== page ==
The Facade of Civilization Explored in Heart of Darkness and Heart of the Matter
Heart of Darkness and The Heart of the Matter afford glimpses into the human psyche, explorations deep into human nature. In each, the frailty of the facade we call “civilization” is broken, by external forces portrayed by Conrad and internal ones by Greene. In both stories there is one who falls pray to corruption and one who is witness both submerged in forces that will not be silenced or reasoned with.
'Wilson sat on the balcony of the Bedford Hotel with his bald pink knees thrust against the ironwork.' He looked out toward the ocean - past the spire of the church thrust into the sky in defiance of the uniform serrated, tin roof-line of the huts clustered around the shore, past the bronze glimmering naked bodies of the inhabitants toiling through the midday heat, toting woven grass baskets and gray baked clay urns upon their heads - to the tranquility that lay just out of grasp, toward the calm that rested just above the water and just below the sky; an ephemeral space one could put his finger upon on land but which always alluded one, slipping just out of grasp when upon the sea. A foreign ship in the bay began taking down the sails to anchor, awaiting another day of futile searches for hidden diamonds. The setting sun draped the tin roofs with a golden gilt which overflowed and dripped to the sand below, creating a landscape worthy of Midas himself, if only for a few seconds.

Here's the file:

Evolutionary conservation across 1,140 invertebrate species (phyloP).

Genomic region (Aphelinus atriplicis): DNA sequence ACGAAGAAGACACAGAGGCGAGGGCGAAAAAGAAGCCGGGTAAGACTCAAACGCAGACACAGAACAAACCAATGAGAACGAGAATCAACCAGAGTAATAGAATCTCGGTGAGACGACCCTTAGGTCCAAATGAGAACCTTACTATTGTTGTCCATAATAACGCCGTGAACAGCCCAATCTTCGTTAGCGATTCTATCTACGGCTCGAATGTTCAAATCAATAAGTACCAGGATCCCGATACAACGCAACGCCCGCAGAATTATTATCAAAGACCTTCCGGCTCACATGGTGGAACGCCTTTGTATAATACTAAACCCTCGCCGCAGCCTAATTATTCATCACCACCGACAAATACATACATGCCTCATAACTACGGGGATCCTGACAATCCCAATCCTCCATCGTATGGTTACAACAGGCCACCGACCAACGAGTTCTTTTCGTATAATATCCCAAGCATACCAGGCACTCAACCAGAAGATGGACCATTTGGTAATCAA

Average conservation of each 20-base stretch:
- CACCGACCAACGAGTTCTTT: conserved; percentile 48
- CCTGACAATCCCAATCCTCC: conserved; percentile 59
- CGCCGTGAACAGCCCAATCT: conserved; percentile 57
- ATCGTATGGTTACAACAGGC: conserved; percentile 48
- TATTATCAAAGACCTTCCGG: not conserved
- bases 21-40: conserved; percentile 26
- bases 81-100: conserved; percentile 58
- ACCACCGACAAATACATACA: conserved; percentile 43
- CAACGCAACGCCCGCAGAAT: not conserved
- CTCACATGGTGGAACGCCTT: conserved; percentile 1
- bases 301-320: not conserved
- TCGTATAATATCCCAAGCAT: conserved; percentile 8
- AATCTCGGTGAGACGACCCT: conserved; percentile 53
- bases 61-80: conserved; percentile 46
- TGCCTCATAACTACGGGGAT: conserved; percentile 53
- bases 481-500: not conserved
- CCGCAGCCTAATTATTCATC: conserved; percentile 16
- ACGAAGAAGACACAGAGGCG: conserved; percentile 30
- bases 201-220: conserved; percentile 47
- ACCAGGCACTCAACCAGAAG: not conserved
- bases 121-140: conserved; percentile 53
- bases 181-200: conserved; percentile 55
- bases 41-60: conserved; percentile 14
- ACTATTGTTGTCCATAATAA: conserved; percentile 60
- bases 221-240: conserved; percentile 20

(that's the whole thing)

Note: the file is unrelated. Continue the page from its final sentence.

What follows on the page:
"Excuse me," a voice said, "aren't you Wilson?"
He looked up at a middle-aged man who stared back from a sunken, yellowed face.
"Yes, that's me"
"May I join you? My name's Marlow."
A cursory glance provides a couple superficial comparisons between the works. The point of view from which the stories are related is different; in Heart of Darkness, an anonymous first person transcribes Marlow's relating of a tale whereas in Heart of the Matter there is a third person narrator which concentrates on a few main characters. Also the setting, though somewhat similar, is still quite distinguishable, allowing for the development of different themes; Conrad's is set in a wild outpost deep in the center of Africa and Greene's occurs in a well-colonized port somewhere in West Africa. The natural forces of depravity are rampant, in fact infective, in the steamy, dense jungles in which Kurtz dwells. Scobie, on the other hand, is allowed a more physically peaceful existence, struggling not with the physical but with an inner turmoil.
"You're the new captain?"
"Have a drink."
Wilson took three ice cubes from a small bucket that was now filled with more water than ice, dropped them into a glass identical to the one in his hand and filled it to the brim with pink gin. He handed it to Marlow and refilled his own half-empty glass, almost instinctually. Both sat in silence staring toward the sea, pierced only by...